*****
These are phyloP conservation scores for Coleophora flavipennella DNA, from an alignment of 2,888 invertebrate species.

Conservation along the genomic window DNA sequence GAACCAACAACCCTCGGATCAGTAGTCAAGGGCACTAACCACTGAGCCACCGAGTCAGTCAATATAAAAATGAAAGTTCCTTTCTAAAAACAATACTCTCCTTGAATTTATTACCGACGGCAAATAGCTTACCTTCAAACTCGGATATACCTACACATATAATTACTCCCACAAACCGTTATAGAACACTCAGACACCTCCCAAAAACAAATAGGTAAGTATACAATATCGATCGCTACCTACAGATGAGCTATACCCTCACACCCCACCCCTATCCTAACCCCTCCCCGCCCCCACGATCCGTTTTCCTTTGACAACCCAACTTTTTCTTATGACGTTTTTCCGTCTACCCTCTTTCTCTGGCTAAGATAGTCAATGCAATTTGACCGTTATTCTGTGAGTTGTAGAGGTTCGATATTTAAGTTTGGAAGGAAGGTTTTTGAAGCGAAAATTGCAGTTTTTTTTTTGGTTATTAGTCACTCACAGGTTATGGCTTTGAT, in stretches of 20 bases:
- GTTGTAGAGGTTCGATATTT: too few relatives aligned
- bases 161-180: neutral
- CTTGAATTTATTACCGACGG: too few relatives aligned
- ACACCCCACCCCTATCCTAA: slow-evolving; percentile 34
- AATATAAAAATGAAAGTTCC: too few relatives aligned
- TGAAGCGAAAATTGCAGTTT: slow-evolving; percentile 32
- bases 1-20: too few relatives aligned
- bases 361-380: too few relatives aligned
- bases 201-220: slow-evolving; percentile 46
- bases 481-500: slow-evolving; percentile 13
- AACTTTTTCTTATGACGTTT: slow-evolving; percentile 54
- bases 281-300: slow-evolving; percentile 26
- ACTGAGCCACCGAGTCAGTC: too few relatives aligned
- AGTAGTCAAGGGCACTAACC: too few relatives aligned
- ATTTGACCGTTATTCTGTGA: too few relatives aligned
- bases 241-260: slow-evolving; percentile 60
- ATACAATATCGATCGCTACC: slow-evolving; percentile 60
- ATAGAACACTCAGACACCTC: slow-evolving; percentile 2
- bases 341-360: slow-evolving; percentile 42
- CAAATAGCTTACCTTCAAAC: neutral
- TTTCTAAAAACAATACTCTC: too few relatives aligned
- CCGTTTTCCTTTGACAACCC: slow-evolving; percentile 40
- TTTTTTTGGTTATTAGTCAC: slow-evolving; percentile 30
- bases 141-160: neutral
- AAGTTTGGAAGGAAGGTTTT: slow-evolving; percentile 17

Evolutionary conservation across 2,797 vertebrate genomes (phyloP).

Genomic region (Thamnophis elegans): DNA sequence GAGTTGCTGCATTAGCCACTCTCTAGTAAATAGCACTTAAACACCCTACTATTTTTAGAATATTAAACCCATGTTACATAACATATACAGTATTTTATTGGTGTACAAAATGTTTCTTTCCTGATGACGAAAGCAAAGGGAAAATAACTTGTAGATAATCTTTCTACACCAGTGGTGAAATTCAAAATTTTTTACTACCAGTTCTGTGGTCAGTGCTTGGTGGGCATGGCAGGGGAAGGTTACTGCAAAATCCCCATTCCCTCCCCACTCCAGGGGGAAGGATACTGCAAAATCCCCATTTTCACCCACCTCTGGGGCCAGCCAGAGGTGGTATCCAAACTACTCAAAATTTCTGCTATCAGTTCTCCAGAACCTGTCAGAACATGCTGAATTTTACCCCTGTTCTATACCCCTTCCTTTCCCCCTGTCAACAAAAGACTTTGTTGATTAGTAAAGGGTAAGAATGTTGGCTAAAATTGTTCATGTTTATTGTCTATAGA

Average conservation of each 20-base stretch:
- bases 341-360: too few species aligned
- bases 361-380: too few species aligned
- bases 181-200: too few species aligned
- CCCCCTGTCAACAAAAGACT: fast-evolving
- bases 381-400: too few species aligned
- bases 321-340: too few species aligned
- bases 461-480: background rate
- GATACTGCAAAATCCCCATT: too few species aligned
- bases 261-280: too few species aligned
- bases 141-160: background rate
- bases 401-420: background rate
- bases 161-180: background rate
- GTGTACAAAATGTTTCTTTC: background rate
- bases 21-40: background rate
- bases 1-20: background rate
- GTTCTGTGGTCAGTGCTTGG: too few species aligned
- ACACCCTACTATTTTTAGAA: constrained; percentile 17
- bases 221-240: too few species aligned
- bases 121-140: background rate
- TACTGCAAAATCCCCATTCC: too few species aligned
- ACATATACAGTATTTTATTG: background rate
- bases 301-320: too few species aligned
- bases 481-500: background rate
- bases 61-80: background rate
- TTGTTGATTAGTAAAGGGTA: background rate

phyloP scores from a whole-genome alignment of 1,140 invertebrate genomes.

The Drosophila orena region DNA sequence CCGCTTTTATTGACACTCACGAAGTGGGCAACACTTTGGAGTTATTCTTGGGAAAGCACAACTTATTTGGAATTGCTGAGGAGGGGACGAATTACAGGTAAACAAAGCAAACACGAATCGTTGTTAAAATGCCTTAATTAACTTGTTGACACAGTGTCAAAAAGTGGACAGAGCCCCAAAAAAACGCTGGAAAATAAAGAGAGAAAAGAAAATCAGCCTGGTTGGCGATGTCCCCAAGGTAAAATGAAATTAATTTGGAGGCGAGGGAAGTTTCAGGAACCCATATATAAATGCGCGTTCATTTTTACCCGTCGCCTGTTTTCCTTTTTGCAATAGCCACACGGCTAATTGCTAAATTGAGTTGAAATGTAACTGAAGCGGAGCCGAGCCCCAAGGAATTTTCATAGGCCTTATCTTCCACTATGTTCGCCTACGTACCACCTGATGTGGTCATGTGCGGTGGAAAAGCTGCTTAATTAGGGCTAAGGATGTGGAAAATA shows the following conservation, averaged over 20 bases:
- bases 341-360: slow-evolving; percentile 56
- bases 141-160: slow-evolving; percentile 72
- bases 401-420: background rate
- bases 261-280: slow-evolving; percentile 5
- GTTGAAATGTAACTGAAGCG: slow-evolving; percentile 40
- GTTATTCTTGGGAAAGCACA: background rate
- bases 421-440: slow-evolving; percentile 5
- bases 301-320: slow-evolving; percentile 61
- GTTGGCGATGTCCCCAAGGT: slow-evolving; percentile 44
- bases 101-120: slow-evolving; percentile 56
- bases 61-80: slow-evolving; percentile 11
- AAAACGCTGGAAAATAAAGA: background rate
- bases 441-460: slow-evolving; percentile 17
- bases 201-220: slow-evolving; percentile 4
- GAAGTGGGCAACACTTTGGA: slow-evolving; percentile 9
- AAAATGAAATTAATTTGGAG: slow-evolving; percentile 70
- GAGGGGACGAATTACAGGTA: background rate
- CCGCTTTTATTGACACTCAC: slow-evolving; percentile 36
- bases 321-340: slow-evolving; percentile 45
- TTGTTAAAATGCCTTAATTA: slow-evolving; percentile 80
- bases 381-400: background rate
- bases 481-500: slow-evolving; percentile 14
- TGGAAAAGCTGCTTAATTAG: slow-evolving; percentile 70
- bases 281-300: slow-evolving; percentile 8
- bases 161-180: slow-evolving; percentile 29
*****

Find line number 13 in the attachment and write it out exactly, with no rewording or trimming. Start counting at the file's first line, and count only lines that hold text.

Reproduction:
- AACTTTTTCTTATGACGTTT: slow-evolving; percentile 54